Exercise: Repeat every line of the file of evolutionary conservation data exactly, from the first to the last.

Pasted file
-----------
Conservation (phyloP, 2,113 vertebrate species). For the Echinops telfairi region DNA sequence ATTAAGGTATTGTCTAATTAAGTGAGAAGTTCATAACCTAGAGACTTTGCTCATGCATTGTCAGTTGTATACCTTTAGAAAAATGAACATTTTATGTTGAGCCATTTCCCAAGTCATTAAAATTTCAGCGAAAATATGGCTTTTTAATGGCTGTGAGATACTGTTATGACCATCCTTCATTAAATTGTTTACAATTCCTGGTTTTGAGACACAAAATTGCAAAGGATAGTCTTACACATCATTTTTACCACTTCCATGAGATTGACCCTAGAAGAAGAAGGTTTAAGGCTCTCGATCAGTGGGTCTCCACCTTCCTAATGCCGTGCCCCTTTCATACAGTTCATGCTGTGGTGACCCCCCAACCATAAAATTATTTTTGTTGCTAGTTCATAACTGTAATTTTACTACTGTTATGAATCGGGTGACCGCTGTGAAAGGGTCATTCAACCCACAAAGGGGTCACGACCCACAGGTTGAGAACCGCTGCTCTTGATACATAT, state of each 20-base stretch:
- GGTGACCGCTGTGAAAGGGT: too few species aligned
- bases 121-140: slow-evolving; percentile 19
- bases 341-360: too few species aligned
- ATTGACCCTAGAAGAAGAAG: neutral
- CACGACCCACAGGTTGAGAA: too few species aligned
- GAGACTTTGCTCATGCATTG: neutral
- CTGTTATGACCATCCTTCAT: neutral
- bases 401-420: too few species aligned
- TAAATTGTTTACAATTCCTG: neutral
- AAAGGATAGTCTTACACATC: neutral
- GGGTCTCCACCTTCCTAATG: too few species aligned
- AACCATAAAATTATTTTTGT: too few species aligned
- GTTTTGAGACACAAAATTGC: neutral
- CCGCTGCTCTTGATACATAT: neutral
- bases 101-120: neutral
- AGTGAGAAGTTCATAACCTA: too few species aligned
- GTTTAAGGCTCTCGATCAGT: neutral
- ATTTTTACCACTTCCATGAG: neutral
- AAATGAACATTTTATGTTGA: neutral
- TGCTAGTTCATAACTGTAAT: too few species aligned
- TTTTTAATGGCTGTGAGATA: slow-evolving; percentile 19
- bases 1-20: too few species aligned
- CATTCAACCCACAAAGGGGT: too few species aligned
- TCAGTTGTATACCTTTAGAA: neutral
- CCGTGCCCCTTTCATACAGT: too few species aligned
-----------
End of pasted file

Conservation (phyloP, 2,113 vertebrate species). For the Echinops telfairi region DNA sequence ATTAAGGTATTGTCTAATTAAGTGAGAAGTTCATAACCTAGAGACTTTGCTCATGCATTGTCAGTTGTATACCTTTAGAAAAATGAACATTTTATGTTGAGCCATTTCCCAAGTCATTAAAATTTCAGCGAAAATATGGCTTTTTAATGGCTGTGAGATACTGTTATGACCATCCTTCATTAAATTGTTTACAATTCCTGGTTTTGAGACACAAAATTGCAAAGGATAGTCTTACACATCATTTTTACCACTTCCATGAGATTGACCCTAGAAGAAGAAGGTTTAAGGCTCTCGATCAGTGGGTCTCCACCTTCCTAATGCCGTGCCCCTTTCATACAGTTCATGCTGTGGTGACCCCCCAACCATAAAATTATTTTTGTTGCTAGTTCATAACTGTAATTTTACTACTGTTATGAATCGGGTGACCGCTGTGAAAGGGTCATTCAACCCACAAAGGGGTCACGACCCACAGGTTGAGAACCGCTGCTCTTGATACATAT, state of each 20-base stretch:
- GGTGACCGCTGTGAAAGGGT: too few species aligned
- bases 121-140: slow-evolving; percentile 19
- bases 341-360: too few species aligned
- ATTGACCCTAGAAGAAGAAG: neutral
- CACGACCCACAGGTTGAGAA: too few species aligned
- GAGACTTTGCTCATGCATTG: neutral
- CTGTTATGACCATCCTTCAT: neutral
- bases 401-420: too few species aligned
- TAAATTGTTTACAATTCCTG: neutral
- AAAGGATAGTCTTACACATC: neutral
- GGGTCTCCACCTTCCTAATG: too few species aligned
- AACCATAAAATTATTTTTGT: too few species aligned
- GTTTTGAGACACAAAATTGC: neutral
- CCGCTGCTCTTGATACATAT: neutral
- bases 101-120: neutral
- AGTGAGAAGTTCATAACCTA: too few species aligned
- GTTTAAGGCTCTCGATCAGT: neutral
- ATTTTTACCACTTCCATGAG: neutral
- AAATGAACATTTTATGTTGA: neutral
- TGCTAGTTCATAACTGTAAT: too few species aligned
- TTTTTAATGGCTGTGAGATA: slow-evolving; percentile 19
- bases 1-20: too few species aligned
- CATTCAACCCACAAAGGGGT: too few species aligned
- TCAGTTGTATACCTTTAGAA: neutral
- CCGTGCCCCTTTCATACAGT: too few species aligned